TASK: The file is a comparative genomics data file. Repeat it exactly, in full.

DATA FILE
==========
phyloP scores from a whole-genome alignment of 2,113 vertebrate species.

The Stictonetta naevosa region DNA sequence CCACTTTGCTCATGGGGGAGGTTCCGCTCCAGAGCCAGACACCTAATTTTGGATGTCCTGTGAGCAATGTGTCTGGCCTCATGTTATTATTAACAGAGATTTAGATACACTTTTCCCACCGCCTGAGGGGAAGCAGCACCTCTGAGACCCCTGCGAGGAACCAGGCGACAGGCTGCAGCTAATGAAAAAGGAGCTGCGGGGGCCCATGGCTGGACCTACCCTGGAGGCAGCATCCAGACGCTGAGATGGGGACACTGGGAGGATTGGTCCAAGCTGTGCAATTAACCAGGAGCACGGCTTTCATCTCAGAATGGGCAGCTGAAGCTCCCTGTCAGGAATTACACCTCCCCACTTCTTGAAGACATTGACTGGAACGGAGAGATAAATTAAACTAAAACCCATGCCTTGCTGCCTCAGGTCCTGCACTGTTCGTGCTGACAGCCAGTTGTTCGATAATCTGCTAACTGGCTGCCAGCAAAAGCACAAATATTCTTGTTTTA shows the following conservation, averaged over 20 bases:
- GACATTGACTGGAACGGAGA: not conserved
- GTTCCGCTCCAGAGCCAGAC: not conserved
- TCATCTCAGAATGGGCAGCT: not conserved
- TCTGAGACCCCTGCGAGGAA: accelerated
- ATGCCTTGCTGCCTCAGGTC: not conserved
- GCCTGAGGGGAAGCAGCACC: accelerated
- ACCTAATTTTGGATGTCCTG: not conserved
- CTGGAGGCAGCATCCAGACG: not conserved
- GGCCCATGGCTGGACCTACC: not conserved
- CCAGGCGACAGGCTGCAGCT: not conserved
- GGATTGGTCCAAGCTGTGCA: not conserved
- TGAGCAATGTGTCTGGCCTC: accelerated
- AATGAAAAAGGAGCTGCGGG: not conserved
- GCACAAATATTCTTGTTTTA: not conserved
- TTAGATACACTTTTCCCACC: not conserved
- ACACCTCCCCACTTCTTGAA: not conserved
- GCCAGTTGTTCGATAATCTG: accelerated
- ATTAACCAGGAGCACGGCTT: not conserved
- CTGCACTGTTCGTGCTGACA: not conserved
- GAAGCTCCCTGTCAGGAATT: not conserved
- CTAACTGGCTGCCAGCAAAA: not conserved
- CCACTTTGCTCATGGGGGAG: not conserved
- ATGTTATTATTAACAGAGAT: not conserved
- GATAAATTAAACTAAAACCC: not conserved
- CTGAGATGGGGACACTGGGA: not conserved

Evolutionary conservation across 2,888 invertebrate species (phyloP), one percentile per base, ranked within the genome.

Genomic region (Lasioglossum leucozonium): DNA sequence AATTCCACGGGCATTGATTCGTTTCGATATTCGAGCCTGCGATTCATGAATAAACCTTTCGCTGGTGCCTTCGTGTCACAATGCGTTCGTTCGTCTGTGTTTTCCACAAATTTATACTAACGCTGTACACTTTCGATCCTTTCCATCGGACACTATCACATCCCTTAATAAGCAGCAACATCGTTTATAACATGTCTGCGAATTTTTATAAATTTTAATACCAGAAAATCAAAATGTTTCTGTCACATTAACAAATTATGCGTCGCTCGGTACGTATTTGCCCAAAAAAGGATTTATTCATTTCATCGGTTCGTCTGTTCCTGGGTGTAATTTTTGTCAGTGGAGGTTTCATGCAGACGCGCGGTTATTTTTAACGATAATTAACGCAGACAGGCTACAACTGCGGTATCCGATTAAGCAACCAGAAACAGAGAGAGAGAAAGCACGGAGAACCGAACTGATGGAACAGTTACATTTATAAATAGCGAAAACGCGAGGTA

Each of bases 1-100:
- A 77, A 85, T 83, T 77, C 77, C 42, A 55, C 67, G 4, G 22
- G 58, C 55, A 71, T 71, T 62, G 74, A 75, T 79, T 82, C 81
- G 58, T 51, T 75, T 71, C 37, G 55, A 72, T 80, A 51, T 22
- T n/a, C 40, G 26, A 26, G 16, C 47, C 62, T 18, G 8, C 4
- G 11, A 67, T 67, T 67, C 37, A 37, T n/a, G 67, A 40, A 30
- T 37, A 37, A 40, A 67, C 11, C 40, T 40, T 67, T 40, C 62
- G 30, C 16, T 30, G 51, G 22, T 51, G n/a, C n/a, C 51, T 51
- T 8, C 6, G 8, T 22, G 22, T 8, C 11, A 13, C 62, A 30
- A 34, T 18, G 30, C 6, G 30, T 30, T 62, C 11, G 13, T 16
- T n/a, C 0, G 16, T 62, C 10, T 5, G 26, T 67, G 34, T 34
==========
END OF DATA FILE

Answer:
phyloP scores from a whole-genome alignment of 2,113 vertebrate species.

The Stictonetta naevosa region DNA sequence CCACTTTGCTCATGGGGGAGGTTCCGCTCCAGAGCCAGACACCTAATTTTGGATGTCCTGTGAGCAATGTGTCTGGCCTCATGTTATTATTAACAGAGATTTAGATACACTTTTCCCACCGCCTGAGGGGAAGCAGCACCTCTGAGACCCCTGCGAGGAACCAGGCGACAGGCTGCAGCTAATGAAAAAGGAGCTGCGGGGGCCCATGGCTGGACCTACCCTGGAGGCAGCATCCAGACGCTGAGATGGGGACACTGGGAGGATTGGTCCAAGCTGTGCAATTAACCAGGAGCACGGCTTTCATCTCAGAATGGGCAGCTGAAGCTCCCTGTCAGGAATTACACCTCCCCACTTCTTGAAGACATTGACTGGAACGGAGAGATAAATTAAACTAAAACCCATGCCTTGCTGCCTCAGGTCCTGCACTGTTCGTGCTGACAGCCAGTTGTTCGATAATCTGCTAACTGGCTGCCAGCAAAAGCACAAATATTCTTGTTTTA shows the following conservation, averaged over 20 bases:
- GACATTGACTGGAACGGAGA: not conserved
- GTTCCGCTCCAGAGCCAGAC: not conserved
- TCATCTCAGAATGGGCAGCT: not conserved
- TCTGAGACCCCTGCGAGGAA: accelerated
- ATGCCTTGCTGCCTCAGGTC: not conserved
- GCCTGAGGGGAAGCAGCACC: accelerated
- ACCTAATTTTGGATGTCCTG: not conserved
- CTGGAGGCAGCATCCAGACG: not conserved
- GGCCCATGGCTGGACCTACC: not conserved
- CCAGGCGACAGGCTGCAGCT: not conserved
- GGATTGGTCCAAGCTGTGCA: not conserved
- TGAGCAATGTGTCTGGCCTC: accelerated
- AATGAAAAAGGAGCTGCGGG: not conserved
- GCACAAATATTCTTGTTTTA: not conserved
- TTAGATACACTTTTCCCACC: not conserved
- ACACCTCCCCACTTCTTGAA: not conserved
- GCCAGTTGTTCGATAATCTG: accelerated
- ATTAACCAGGAGCACGGCTT: not conserved
- CTGCACTGTTCGTGCTGACA: not conserved
- GAAGCTCCCTGTCAGGAATT: not conserved
- CTAACTGGCTGCCAGCAAAA: not conserved
- CCACTTTGCTCATGGGGGAG: not conserved
- ATGTTATTATTAACAGAGAT: not conserved
- GATAAATTAAACTAAAACCC: not conserved
- CTGAGATGGGGACACTGGGA: not conserved

Evolutionary conservation across 2,888 invertebrate species (phyloP), one percentile per base, ranked within the genome.

Genomic region (Lasioglossum leucozonium): DNA sequence AATTCCACGGGCATTGATTCGTTTCGATATTCGAGCCTGCGATTCATGAATAAACCTTTCGCTGGTGCCTTCGTGTCACAATGCGTTCGTTCGTCTGTGTTTTCCACAAATTTATACTAACGCTGTACACTTTCGATCCTTTCCATCGGACACTATCACATCCCTTAATAAGCAGCAACATCGTTTATAACATGTCTGCGAATTTTTATAAATTTTAATACCAGAAAATCAAAATGTTTCTGTCACATTAACAAATTATGCGTCGCTCGGTACGTATTTGCCCAAAAAAGGATTTATTCATTTCATCGGTTCGTCTGTTCCTGGGTGTAATTTTTGTCAGTGGAGGTTTCATGCAGACGCGCGGTTATTTTTAACGATAATTAACGCAGACAGGCTACAACTGCGGTATCCGATTAAGCAACCAGAAACAGAGAGAGAGAAAGCACGGAGAACCGAACTGATGGAACAGTTACATTTATAAATAGCGAAAACGCGAGGTA

Each of bases 1-100:
- A 77, A 85, T 83, T 77, C 77, C 42, A 55, C 67, G 4, G 22
- G 58, C 55, A 71, T 71, T 62, G 74, A 75, T 79, T 82, C 81
- G 58, T 51, T 75, T 71, C 37, G 55, A 72, T 80, A 51, T 22
- T n/a, C 40, G 26, A 26, G 16, C 47, C 62, T 18, G 8, C 4
- G 11, A 67, T 67, T 67, C 37, A 37, T n/a, G 67, A 40, A 30
- T 37, A 37, A 40, A 67, C 11, C 40, T 40, T 67, T 40, C 62
- G 30, C 16, T 30, G 51, G 22, T 51, G n/a, C n/a, C 51, T 51
- T 8, C 6, G 8, T 22, G 22, T 8, C 11, A 13, C 62, A 30
- A 34, T 18, G 30, C 6, G 30, T 30, T 62, C 11, G 13, T 16
- T n/a, C 0, G 16, T 62, C 10, T 5, G 26, T 67, G 34, T 34